Maybe you have a reliable friend who could play that role?
19. Reduce your child’s extra curricular activities
Some parents never stop running their kids around seven days a week. Not only does it cost money for them to participate, but think of all the extra fuel, uniform and food costs.
Does your child really need to do and play everything? What activities is your child sincerely interested in? Focus on those and cut back on the rest.
20. Borrow clothes
My sister recently sent boxes of clothes to my Mums to put in storage. I was in need of a new winter wardrobe so instead of letting them sit amongst the dust and moth balls, I raided it.
Granted she has a much smaller bum and torso than me, but there were a few things that saved me from hundreds of dollars spent at the clothes shop. (I just have to explain to her about the hole I busted out in the bum of a pair of her jeans LOL)
21. Leave the ATM card at home
When out partying, take a fixed amount of cash and leave the ATM card at home. That way, once you’ve spent the money, you won’t be tempted to take out more.
22. Reduce storage costs
Ask family and friends to adopt or store any possessions. That’s what we continue to do…thanks mum and dad!
Only do this after you have culled all your useless crap. Hold on to only the things you can’t possibly live without and no, it is not that teddy your first boyfriend gave to you in highschool who you haven’t seen in 20 years, nor care to.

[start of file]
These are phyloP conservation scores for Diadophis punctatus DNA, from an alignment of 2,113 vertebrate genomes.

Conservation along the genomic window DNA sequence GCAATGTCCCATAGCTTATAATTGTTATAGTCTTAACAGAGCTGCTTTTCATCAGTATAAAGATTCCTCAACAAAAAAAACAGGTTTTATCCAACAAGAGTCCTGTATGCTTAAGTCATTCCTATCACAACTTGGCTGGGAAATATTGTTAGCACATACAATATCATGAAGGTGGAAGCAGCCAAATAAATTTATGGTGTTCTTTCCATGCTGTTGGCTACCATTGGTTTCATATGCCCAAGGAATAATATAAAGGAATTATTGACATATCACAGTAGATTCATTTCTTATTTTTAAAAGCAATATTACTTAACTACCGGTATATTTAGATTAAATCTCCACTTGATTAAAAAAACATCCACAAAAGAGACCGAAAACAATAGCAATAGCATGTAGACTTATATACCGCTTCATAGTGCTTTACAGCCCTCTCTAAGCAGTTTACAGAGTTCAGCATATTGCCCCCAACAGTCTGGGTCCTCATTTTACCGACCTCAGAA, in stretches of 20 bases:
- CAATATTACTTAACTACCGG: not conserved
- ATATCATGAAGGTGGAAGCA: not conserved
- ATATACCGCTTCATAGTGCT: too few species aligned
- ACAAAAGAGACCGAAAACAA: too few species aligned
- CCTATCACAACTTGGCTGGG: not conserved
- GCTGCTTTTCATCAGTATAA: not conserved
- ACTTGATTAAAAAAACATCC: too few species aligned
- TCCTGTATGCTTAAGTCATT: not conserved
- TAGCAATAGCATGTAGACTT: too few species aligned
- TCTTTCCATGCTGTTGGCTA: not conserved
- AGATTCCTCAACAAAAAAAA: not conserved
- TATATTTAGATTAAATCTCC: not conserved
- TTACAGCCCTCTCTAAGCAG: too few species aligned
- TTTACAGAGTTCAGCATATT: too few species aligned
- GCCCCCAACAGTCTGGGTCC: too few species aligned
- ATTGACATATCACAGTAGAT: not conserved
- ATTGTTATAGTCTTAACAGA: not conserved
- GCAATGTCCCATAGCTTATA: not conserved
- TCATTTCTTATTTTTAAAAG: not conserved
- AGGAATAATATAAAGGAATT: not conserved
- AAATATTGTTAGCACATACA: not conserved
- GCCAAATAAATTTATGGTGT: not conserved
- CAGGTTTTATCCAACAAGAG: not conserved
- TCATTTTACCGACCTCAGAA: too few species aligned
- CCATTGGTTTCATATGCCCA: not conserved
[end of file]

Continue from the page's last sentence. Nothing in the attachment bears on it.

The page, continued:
RULE: If you’ve not used it in the past 6-12 months you probably never will. Be brutal with letting go.
23. Keep an eye on specials in your local stores
I have quite a selection of recipes I know and love. I know the ingredients I need and the staples or ingredients I always use.
Whenever I see these on special, I buy a large supply of them. I know I’ll use them and it saves me so much money – often 50%.
24. Grow your own fruit and veg
My sister currently has a veggie garden cranking. I’m jealous as she has an abundant supply of lemons, oranges, chillies, rosemary, cucumbers, tomatoes and more. All for the price of a few seeds.
When we lived in Queensland our townhouse was overflowing with rosemary, basil and chili. I LOVED walking out to the garden and picking off a few leaves for my cooking. Free and no wastage.